NAND Gate Logic Using Circuit Scribe




Introduction: NAND Gate Logic Using Circuit Scribe

About: Currently a delightful blue-haired(formerly purple-haired) minion at Bongohive. Artsy? I guess. But my codes still a mess. Learning all I can with arduino and loving it.

Electroninks shows us how to create AND Gate logic using CircuitScribe. I’d like to add to this with an Instructable replicating my favorite logic – NAND gates. These are by far my favorite logic circuits, simply for the fact that with enough NAND gates you can replicate any basic logic.

All the parts are included in 1 Developer Kit

For this Instructable you will need:

  • Circuit Scribe Conductive ink pen
  • A sheet of paper
  • 1x 9V battery module
  • 2x NPN Transistor Modules
  • 2x SPST Modules
  • 2x 100K Ohm Resistors
  • 1x 10K Ohm resistor
  • 1x LED module
  • 3x 2 pin modules (Note: If you don’t have enough you can clip the 9-10 section of a DIY board module as I have done)
  • 1x Steel Sheet
  • 1x Circuit Stencil


  • 2 extra LED modules for testing

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Step 1: Trace Your Circuit

The above pic is the end result you’re looking to achieve. Trace the individual module’s on a sheet of paper using the circuit stencil and your conductive ink pen. Take note of spacing. Depending on how much room you have you can organize the space as you wish. My circuit diagram is made in the circuitscribe sketchbook so it should be able to fit on A5 and above. I also labelled placeholders for my modules to make future referencing easier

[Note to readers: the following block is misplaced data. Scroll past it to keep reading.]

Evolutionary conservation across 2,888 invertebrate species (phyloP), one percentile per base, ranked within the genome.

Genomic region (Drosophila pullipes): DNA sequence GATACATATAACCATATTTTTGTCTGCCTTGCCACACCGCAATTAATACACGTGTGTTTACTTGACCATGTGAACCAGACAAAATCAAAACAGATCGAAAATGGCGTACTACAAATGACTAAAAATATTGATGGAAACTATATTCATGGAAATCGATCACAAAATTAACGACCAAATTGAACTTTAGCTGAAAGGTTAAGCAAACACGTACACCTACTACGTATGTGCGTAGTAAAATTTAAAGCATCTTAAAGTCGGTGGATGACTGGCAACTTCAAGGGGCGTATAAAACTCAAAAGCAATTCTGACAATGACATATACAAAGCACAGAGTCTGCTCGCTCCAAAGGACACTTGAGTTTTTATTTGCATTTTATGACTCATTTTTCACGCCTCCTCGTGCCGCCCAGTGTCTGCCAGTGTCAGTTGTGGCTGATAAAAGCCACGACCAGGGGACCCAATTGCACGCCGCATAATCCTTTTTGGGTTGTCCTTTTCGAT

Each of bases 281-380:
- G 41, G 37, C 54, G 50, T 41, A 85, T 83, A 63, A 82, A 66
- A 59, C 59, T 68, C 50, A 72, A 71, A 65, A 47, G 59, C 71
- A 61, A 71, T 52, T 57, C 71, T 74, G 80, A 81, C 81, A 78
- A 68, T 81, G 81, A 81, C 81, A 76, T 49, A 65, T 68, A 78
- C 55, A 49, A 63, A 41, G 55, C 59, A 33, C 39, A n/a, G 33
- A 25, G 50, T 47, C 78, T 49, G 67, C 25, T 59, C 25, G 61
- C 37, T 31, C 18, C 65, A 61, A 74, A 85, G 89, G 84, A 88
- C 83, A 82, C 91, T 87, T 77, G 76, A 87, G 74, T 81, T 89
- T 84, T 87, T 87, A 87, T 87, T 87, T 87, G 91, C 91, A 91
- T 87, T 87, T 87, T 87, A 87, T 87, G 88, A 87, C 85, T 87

Connect the dots and be careful not to bridge any sections that shouldn’t be bridged! Don’t leave any gaps either

Step 2: Load Your Resistors and Place Your Modules

While the ink dries load your resistors into the 2 pin modules if you haven’t already. You can connect resistors in parallel on the 2 pin boards to achieve other other resistance values. If you are using a clipping from the DIY module you may want to bend the resistor legs to ensure they are connected.

When you'e done, place the steel sheet under your paper and place the modules on the board. If you’re using the LED modules make sure you place them before the resistors. You can rearrange the circuit as shown in the next step.

Step 3: Try It Out!

Your NAND logic should work out as follows:

0 0 1
0 1 1
1 0 1
1 1 0

Mine worked like a charm. How did you do?

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